My organizer is made from the top of a pair of old men’s jeans. I cut off the legs, sewed up the opening along the bottom, and then attached three straps to the top which fasten with Velcro and hang the organizer from the shopping cart. It keeps everything within reach and lets me separate my bags by type.
This might be overkill if you shop alone, but if you shop with small kids, it could be useful! A couple of people have complimented it when I was in the grocery store.
As far as I know, my old jeans version of this organizer is unique (in the best way, I’m sure…), and I made it up as I went, but here’s a tutorial for a shopping cart organizer that would serve a similar purpose: http://www.bluecricketdesign.net/2009/08/cart-caddytutorial.html
It’s very easy to make zip-top, waterproof wet bags out of PUL fabric. Now, this fabric is not at all ‘natural’, being a polyester fabric (i.e., plastic) with a waterproof coating, traditionally used in cloth diaper covers. At the end of its life, it does become trash because it is synthetic. However, for myself, I deemed that having a few wet bags made from PUL would make using cloth pads and diapers much easier, so in the grand picture it seemed worth it.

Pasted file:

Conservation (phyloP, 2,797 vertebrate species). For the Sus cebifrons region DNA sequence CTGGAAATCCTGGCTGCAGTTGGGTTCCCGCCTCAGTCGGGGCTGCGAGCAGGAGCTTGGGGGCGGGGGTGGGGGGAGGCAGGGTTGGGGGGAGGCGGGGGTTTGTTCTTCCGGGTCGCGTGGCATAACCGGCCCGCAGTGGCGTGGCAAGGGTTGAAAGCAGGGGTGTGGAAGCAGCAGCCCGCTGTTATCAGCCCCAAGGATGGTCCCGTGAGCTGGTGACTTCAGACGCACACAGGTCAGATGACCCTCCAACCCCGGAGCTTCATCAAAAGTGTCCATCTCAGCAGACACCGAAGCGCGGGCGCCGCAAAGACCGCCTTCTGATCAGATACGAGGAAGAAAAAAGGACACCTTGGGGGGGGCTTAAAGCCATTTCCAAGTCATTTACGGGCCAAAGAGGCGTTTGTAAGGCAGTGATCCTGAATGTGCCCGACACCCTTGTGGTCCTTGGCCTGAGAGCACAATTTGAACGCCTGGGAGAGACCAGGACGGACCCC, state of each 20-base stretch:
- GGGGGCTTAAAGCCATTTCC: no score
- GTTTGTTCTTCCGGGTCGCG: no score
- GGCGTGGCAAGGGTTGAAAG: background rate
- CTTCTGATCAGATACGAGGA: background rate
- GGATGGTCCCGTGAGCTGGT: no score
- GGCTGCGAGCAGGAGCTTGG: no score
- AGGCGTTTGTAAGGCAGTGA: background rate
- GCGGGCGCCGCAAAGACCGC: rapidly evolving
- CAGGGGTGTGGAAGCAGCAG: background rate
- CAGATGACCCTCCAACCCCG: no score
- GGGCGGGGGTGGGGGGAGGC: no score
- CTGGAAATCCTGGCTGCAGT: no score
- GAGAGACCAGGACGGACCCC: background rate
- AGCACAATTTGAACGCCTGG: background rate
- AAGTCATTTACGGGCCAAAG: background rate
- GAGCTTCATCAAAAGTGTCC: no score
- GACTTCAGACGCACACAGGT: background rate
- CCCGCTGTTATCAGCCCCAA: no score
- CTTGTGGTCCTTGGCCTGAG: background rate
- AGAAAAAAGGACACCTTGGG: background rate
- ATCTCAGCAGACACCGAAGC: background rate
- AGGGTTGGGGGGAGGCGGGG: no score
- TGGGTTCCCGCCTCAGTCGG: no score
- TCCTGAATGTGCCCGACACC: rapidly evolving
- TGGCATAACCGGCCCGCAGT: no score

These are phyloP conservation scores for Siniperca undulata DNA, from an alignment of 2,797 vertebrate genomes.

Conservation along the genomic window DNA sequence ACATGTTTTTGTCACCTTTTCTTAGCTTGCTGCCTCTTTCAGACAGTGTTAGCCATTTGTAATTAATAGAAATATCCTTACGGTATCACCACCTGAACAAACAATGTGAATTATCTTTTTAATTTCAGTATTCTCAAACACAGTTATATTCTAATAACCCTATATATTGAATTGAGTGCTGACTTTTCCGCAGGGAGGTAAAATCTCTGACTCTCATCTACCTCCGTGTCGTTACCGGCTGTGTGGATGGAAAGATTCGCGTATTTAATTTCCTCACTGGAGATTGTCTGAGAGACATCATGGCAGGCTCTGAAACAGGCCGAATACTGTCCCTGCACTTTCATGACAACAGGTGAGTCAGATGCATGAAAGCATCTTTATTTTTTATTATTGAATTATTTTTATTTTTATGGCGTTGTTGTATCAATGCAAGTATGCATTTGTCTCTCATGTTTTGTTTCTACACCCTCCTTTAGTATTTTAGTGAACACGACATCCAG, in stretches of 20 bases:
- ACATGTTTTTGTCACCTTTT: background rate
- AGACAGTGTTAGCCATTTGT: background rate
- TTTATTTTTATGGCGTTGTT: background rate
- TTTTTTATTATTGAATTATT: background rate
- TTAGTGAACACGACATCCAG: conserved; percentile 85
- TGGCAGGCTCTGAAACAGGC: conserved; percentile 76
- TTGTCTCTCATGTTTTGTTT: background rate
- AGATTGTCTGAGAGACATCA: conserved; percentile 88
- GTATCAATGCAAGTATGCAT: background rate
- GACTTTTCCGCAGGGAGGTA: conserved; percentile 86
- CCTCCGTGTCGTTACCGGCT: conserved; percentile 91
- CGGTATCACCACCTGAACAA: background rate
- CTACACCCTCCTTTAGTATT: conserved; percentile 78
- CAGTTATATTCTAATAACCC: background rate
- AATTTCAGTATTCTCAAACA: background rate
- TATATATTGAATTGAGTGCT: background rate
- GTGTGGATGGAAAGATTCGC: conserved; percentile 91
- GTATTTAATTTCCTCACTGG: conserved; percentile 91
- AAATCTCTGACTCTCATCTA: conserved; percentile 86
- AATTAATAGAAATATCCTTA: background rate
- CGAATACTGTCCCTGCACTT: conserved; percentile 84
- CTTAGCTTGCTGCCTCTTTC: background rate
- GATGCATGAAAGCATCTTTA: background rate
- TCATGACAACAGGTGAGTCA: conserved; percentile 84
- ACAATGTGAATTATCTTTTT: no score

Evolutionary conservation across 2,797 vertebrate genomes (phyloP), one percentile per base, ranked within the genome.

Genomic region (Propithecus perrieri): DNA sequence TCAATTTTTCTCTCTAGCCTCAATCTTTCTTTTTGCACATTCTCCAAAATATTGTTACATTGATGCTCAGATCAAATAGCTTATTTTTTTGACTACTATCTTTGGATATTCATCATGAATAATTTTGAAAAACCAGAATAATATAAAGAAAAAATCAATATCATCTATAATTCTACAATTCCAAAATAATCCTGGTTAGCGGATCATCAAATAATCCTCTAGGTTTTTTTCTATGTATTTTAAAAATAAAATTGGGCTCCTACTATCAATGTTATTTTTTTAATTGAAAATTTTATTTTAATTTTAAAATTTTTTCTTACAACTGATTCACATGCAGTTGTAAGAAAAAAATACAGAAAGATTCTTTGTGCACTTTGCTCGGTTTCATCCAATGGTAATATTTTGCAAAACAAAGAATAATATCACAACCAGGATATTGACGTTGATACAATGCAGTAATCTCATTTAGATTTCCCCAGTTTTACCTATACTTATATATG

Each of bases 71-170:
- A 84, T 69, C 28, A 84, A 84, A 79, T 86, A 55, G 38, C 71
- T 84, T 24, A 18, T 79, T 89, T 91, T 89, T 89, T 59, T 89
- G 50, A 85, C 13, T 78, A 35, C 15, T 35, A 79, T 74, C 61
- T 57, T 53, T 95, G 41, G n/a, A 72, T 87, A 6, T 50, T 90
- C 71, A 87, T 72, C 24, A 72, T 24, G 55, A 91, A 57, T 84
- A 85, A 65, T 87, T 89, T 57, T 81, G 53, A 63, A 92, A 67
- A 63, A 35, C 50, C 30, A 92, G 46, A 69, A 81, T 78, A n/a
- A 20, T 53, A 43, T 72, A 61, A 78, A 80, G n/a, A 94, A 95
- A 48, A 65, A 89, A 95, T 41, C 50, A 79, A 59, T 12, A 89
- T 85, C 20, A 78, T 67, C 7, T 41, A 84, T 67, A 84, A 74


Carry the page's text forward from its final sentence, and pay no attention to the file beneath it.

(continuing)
My wet bags are about the size of a pencil case, with a zipper on top and a loop which snaps shut to attach to a bag. I use them for cloth pads, as well as for soiled wipes when we travel. I have never had any leak problems, and the bags can be machine washed and quickly air dried.
A tutorial for this style of zipper bag can be found here: http://sewdelicious.com.au/2012/09/simple-zip-pouch-tutorial-for-beginners.html
Just use PUL instead of regular fabric.
My PUL came from www.diapersewingsupplies.com. For what it’s worth, it’s billed as “Eco PUL”!
More and more, when I think, “I need a…” I ask myself whether I can make it using what I already have. I’m often surprised that I can.
Have you been inspired lately to make something unexpected?
Next up: Lots of updates for our Friday post.